Willer: The midterm results are surprising from a fundamentals perspective. There is a tendency for the party that holds the presidency to lose Congressional seats in the midterms. Further, widespread concerns about inflation also would be expected to hurt the party that controls the presidency and Congress. Finally, Biden is relatively unpopular right now, at a level that historically would foreshadow major midterm losses. And while Dems likely will lose ground in the House, and could still lose control of the Senate as well, it was a much smaller outcome than I expected.
All three presidents would surely have liked to have more votes in Congress in their first two years in office. But lacking same meant also that they had fewer first-term incumbents to protect, which spared them bigger losses in their first midterms.
Many races in the midterms will be decided by marginal changes in turnout, with a few voters making a difference. The new survey reveals how abortion access and reproductive health is motivating majorities of Democratic women, women of reproductive age, and Democratic and Democratic-leaning voters in states where abortion is currently illegal.
Sometimes the hardest part of studying is just getting started. Schedule time in your week to study and do your best to stay on track. Find a favorite place to study, like a coffee shop, library or community room in your residence hall. Establishing study routines and finding the right study spot can help you feel prepared for midterms.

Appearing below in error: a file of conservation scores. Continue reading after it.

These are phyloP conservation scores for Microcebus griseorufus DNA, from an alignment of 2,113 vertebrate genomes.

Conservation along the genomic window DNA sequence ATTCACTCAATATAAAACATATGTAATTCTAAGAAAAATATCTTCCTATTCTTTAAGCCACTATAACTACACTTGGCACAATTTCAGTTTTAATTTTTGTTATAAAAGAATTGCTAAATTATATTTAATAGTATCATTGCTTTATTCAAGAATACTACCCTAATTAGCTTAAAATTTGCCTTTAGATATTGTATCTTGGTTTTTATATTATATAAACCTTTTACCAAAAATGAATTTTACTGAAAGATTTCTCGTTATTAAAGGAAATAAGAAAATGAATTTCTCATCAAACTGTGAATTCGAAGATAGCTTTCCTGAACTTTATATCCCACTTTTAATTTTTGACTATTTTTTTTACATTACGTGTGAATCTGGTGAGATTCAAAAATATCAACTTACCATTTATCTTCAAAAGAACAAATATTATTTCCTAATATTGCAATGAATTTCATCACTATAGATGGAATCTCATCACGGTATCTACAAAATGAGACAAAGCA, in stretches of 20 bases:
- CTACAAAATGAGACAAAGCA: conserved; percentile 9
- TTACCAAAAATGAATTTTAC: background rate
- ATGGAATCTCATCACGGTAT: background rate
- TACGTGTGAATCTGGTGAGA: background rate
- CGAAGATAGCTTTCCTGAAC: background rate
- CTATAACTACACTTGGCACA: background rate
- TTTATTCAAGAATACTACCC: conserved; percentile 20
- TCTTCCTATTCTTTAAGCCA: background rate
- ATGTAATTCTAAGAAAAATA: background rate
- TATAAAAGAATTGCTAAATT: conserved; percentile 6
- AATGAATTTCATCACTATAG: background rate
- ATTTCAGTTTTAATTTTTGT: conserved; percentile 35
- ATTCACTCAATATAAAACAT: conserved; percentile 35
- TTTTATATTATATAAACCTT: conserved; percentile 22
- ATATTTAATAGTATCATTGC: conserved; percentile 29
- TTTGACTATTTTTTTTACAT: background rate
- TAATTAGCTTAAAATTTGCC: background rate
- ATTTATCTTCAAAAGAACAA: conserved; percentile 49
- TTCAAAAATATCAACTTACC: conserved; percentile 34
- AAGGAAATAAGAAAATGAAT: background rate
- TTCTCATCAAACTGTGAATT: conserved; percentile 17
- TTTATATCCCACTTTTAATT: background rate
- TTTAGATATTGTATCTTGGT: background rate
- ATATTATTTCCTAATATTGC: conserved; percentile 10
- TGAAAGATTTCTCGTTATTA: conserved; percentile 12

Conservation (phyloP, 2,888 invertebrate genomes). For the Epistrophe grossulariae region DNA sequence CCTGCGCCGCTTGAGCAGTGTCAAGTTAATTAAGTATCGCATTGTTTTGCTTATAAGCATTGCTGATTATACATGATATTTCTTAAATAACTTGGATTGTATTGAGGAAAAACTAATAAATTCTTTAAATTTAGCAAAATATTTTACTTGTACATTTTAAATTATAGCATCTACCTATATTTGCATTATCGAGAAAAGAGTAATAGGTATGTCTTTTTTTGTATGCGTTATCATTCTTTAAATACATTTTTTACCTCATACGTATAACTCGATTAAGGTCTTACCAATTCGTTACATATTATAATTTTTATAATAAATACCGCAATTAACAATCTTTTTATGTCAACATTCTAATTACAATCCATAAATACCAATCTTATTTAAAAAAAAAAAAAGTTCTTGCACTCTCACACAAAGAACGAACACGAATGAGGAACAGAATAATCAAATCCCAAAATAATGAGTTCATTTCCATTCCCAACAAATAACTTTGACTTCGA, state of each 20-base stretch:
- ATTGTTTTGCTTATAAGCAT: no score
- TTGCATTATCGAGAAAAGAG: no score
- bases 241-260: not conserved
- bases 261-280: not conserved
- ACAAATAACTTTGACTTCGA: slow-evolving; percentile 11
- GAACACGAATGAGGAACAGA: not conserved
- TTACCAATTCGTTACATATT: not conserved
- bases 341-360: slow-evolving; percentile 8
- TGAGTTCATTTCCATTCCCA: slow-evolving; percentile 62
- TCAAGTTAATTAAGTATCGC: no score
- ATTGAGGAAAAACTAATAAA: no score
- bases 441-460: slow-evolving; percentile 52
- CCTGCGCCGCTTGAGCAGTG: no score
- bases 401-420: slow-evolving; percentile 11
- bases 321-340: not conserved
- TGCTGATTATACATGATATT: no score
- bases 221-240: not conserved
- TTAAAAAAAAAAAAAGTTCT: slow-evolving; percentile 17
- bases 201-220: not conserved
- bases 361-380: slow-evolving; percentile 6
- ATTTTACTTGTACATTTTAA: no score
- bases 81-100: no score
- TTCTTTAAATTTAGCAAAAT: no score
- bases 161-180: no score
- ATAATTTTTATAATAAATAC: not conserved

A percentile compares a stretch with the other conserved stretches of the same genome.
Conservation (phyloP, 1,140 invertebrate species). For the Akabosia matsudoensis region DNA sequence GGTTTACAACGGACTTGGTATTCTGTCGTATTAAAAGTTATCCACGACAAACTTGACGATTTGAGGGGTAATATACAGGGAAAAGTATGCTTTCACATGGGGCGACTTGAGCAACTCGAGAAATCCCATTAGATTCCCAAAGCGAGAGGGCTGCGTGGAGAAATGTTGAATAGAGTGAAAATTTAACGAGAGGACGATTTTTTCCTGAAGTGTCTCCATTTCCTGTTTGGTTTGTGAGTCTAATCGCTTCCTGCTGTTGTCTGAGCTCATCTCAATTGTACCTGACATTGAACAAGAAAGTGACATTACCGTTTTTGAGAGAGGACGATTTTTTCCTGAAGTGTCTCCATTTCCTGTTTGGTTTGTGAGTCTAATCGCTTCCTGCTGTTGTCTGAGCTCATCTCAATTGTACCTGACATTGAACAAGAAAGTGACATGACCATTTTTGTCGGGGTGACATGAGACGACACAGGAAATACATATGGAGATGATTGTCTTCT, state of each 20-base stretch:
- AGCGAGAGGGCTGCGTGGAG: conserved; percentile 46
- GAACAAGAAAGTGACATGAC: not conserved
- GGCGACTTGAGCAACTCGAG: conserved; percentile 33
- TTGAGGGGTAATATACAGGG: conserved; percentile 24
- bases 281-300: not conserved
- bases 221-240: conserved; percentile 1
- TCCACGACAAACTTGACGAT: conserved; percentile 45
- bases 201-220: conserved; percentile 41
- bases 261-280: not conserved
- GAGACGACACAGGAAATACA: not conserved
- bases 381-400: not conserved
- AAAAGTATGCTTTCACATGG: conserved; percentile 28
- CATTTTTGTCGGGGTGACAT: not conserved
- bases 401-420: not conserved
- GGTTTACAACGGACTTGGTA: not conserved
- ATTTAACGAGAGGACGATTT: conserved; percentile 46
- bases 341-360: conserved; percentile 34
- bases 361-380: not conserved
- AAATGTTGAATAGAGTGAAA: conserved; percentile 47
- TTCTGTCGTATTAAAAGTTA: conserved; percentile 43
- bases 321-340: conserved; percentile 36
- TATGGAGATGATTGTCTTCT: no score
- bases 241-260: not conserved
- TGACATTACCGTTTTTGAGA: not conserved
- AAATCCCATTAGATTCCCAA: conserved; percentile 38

"The surest way to lose in these midterms was to be a politician endorsed by Trump," John Podhoretz wrote in the New York Post, accompanied by a cover page that lampooned the former president as "Trumpty Dumpty." "Trump Is The Republican Party's Biggest Loser," read the title of a post-election opinion piece by the Wall Street Journal's editorial board.
Election Day is rapidly approaching, and control of both the US House of Representatives and the Senate is on the line. The Democrats have a razor-thin majority that could quickly shift as a result of the midterms. On November 8, all 435 House seats and 35 of the 100 Senate seats are on ballots across the country. In addition, at the state level, 36 of the 50 states will elect governors.
Mitch McConnell has told colleagues and donors Senate Republicans won't release a legislative agenda before next year's midterms, according to people who've attended private meetings with the minority leader.
All courses at Brandeis International Business School are either two or four credits. Four-credit courses last the whole semester and are more likely to have midterms, while two-credit or module courses are a half-semester long and typically do not. While final exams vary in four-credit courses, as some may have final projects or capstones instead, the norm for these classes is to have at least one midterm exam.
Midterm exams are typically held, unsurprisingly, in the middle of the semester. During the fall semester, which runs from late August to early December, midterms typically occur in October. During the spring semester, which starts in January and ends at the beginning of May, midterms are typically administered in March. 2b1af7f3a8